Alex Sapir Sues Rosen Brothers for $100M in Ongoing Family Feud
Alex Sapir has sued Omer and Rotem Rosen, his former brother-in-law, for $100 million, claiming that the two brothers spent years leveraging their positions inside the Sapir Organization to enrich themselves unfairly, according to court documents.
Among other complaints, Sapir accused the brothers of stealing proprietary documents from the Sapir Organization, and using that information to transact real estate business in Miami, according to the complaint, filed in New York Supreme Court.
In particular, Sapir accused Rotem, his former brother-in-law, of violating a number of agreements by filing a $103 million suit against the estate of Alex’s father, Tamir Sapir, who died in 2014. Sapir also accused Omer, who worked as general counsel for the Sapir Organization for seven years, of using his position to harm the organization, by misrepresenting information about a personal loan, and stealing over 1,500 proprietary documents, according to the complaint.
“The complaint is untrue,” said Sheron Korpus, legal counsel for Rotem Rosen. “It’s a desperate attempt to distract from Rotem Rosen’s meritorious claims against the Sapir estate, and separately against Alex Sapir.”
The background for the case is that Rotem married Alex’s sister, Zina Sapir, in 2007 and began working as a consultant for the company in 2009. Shortly after, he and Sapir formed ASRR, a separate company in which they both had 50 percent ownership, but had limited authority on their own.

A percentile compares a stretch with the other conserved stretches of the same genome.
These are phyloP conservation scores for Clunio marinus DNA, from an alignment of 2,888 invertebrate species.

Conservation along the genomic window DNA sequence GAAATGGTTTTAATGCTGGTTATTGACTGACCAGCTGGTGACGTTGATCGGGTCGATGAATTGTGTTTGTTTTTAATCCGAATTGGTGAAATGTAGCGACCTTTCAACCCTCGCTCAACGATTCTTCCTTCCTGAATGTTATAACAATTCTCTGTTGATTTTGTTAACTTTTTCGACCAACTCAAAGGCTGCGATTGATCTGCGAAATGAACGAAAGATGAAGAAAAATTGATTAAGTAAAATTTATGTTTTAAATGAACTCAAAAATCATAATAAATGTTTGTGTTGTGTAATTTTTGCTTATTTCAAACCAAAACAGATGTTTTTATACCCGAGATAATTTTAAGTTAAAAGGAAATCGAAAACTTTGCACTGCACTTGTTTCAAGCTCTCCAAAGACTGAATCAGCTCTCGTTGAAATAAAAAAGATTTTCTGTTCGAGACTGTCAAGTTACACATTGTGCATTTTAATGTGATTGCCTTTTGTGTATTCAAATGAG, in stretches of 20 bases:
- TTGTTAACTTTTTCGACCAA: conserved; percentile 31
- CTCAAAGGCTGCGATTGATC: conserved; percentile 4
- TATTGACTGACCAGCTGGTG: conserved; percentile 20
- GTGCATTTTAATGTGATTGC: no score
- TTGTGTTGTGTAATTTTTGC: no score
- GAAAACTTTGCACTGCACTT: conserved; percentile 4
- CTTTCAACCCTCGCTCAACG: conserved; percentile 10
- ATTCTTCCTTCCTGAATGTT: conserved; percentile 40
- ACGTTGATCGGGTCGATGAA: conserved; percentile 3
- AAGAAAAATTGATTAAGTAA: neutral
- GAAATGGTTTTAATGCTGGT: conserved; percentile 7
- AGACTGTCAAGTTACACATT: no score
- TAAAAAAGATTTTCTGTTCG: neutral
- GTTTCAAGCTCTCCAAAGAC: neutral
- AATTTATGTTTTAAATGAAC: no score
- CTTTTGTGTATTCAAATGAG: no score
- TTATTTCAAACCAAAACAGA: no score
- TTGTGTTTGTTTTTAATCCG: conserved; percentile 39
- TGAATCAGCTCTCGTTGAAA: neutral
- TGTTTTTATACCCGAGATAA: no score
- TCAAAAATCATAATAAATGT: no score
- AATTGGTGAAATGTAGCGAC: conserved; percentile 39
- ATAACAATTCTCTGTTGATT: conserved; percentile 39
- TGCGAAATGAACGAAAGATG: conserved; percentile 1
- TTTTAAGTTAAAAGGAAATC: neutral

Over time, the relationship soured and by 2017 Sapir attempted to extricate himself from all dealings with Rotem, and agreed to buy Rotem out of ASRR for $70 million, in exchange for disentangling all their deals together. They signed a mutual release in 2018, which prohibited them from suing each other under most circumstances, although their ASRR entanglements had not yet been entirely resolved.
Shortly after, Rotem sued Tamir’s estate on behalf of ASRR, claiming that he was owed $103 million in compensation for work done in 2014 and 2015.
“With Zina focused on raising their family, and Tamir heading into retirement, Rotem, and Omer as General Counsel, continued to exploit the trust they had gained and their positions to enrich themselves at Plaintiffs’ expense,” Sapir’s complaint states.
Regardless of the overarching narrative, the claims of specific wrongdoings are narrower.
Sapir’s complaint alleges that Omer misrepresented the terms of a $560,000 loan he took for personal reasons. Believing Omer’s verbal explanation that it was a standard 30-year mortgage, Sapir signed the document. He only learned later, that the loan documents required no payments for 30 years and did not use the property as collateral, leaving it as essentially an IOU.
Secondly, the complaint alleges that in June 2017, Omer sent 1,515 proprietary documents from his Sapir Organization email address to his personal email address, then deleted the emails from his inbox, covering his tracks.
Those documents were later used by Rotem to transact real estate deals with his new company MRR Development. For example, among the emails Omer had sent to himself were 69 documents regarding a deal at 210 NE 18th Street in Miami. In June 2018, MRR purchased the property across the street, per the complaint.
Finally, the $103 million suit against the Sapir estate is in violation of the mutual release agreement, and the membership terms of ASRR, per the complaint.
“Both Rotem, and his brother Omer, who allegedly conspired with him, have repaid our client’s trust with betrayal and mistaken its kindness for weakness,” Terrence Oved, legal counsel for Alex Sapir said in a statement. “This action seeks to hold the Rosens accountable for their many alleged misdeeds.”